Thousands of migrants are now pawns in immigration policy.
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Two buses chartered by the state of Texas arrived in Chicago late Wednesday evening, carrying 75 asylum seekers detained at the US southern border. Some were confused as they disembarked and many were hungry and weary, according to the dispatches. Naydelin Guerrel, a 19-year-old Panamanian, told the Chicago Tribune she was scared during the trip but that she “was looking forward to getting to Chicago”. Like most of those she traveled with, Guerrel said she was fleeing extreme poverty and violence and in search of economic opportunities and a better life.
Guerrel is one of thousands who have now been commutes hundreds – or thousands – of miles north of the border in a months-long campaign by Texas Governor Greg Abbott. Since April, the state has transported more than 8,000 people by bus New York, Washington, D.C.and now chicago. Arizona flew another 1,500 people to Washington, DC, in an effort that CNN’s reports cost the two states at least $16 million combined.
Abbott says the move is meant to force Democratic politiciansAs New York Mayor Eric Adams and Chicago Mayor Lori Lightfoot to “step up” to their pro-immigration rhetoric. Adams and Lightfoot hit back at Abbott for shackling the lives of real people in what they and others characterized it as a political stunt. “These are not commodities. They are not movable property. They are human beings,” Lightfoot said Wednesday. Washington, DC received the most migrants of the three cities, and Mayor Muriel Bowser has requested (and refused) Assistance from the National Guard in managing the influx.
Immigrant rights advocates in the three cities have complained that Abbott’s efforts appear to have been intentionally designed to wreak havoc. Murad Awawdeh, executive director of the New York Immigration Coalition, describes how his organization began to receive notices from the court appear on behalf of clients they did not even represent. Then the migrants started showing up at their offices, saying that the border authorities had told them that the organization would provide them with accommodation services and care.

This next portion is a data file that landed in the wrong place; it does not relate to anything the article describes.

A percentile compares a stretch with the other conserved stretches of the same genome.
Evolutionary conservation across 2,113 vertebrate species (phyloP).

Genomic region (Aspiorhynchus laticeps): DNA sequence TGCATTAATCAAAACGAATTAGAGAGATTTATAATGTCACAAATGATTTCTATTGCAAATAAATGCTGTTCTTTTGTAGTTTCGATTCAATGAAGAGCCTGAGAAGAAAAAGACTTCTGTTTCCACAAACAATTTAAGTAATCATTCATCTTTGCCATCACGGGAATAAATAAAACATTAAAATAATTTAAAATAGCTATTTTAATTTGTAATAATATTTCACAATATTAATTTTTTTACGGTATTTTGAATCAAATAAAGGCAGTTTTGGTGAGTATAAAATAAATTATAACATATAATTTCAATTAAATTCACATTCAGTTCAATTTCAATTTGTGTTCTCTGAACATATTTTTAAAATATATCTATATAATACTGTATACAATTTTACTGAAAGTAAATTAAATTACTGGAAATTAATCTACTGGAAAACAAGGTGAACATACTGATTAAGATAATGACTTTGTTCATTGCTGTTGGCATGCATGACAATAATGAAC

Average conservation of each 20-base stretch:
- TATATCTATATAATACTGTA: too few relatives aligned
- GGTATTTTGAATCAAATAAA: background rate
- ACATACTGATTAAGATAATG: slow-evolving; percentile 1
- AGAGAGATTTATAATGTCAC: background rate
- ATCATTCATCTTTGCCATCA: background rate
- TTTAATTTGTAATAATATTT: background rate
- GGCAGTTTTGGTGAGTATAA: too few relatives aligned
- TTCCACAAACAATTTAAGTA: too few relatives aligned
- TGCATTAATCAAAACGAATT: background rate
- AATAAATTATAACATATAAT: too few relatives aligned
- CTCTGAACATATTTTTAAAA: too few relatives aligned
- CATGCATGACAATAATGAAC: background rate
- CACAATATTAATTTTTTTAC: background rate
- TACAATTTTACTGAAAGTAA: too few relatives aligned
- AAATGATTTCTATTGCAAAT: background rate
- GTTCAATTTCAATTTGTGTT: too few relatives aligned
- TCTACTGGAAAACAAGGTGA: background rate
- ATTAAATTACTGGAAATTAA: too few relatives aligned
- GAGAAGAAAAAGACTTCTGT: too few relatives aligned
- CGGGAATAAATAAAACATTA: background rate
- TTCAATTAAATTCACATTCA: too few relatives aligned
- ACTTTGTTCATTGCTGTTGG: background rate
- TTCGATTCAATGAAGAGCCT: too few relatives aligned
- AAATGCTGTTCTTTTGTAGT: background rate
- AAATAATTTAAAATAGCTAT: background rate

While some migrants, like Guerrel, were happy with their destination, Awawdeh noted that wasn’t always the case. He estimated that between 30% and 40% of migrants arriving in New York do not want to be there, often because they have family or other support networks elsewhere in the United States. According to Pew Stateline, some people started getting off the buses at stops along the wayin places like Tennessee and Georgia.
Historically, the vast majority of migrants attempting to cross the US southern border came from Mexico, Guatemala, Honduras and El Salvador. But a CNN analysis found that a dramatic increase in the number of migrants other countries, including Nicaragua, Cuba and Venezuela, fuels the jump in border arrivals. The high numbers are one of the reasons the Biden administration has been turn quickly to a parole system — granting migrants the freedom to be deported and a one-year window to formally apply for asylum — instead of detention. It is one of several changes that the administration has pursuedunlike the Trump administration aggressive zero-tolerance approach.
But while far more migrants than ever before are being released on parole, tens of thousands still remain in detention centers, and the results can be tragic. Kesley Vial, who came from Brazil to seek asylum, died by suicide in a New Mexico detention center last week. Local attorneys and civil rights attorneys blamed “the conditions and heinous treatment of ICE and CoreCivic, the private company that runs the detention center.”
A separate CoreCivic detention center in Georgia was sued last week, with allegations that the company violated federal anti-slavery laws by forcing people to work under the threat of penalties, including solitary confinement. CoreCivic denied the allegations in a statement.
Meanwhile, GeoGroup – CoreCivic’s biggest competitor for immigration detention contracts – is facing allegations that California detention center staff put four people in solitary confinement as punishment for supporting a labor strike at the facility. GeoGroup also denied the allegations. The claim came just before the state Senate introduced a bill that making California the first state to restrict the use of solitary confinement in detention centers.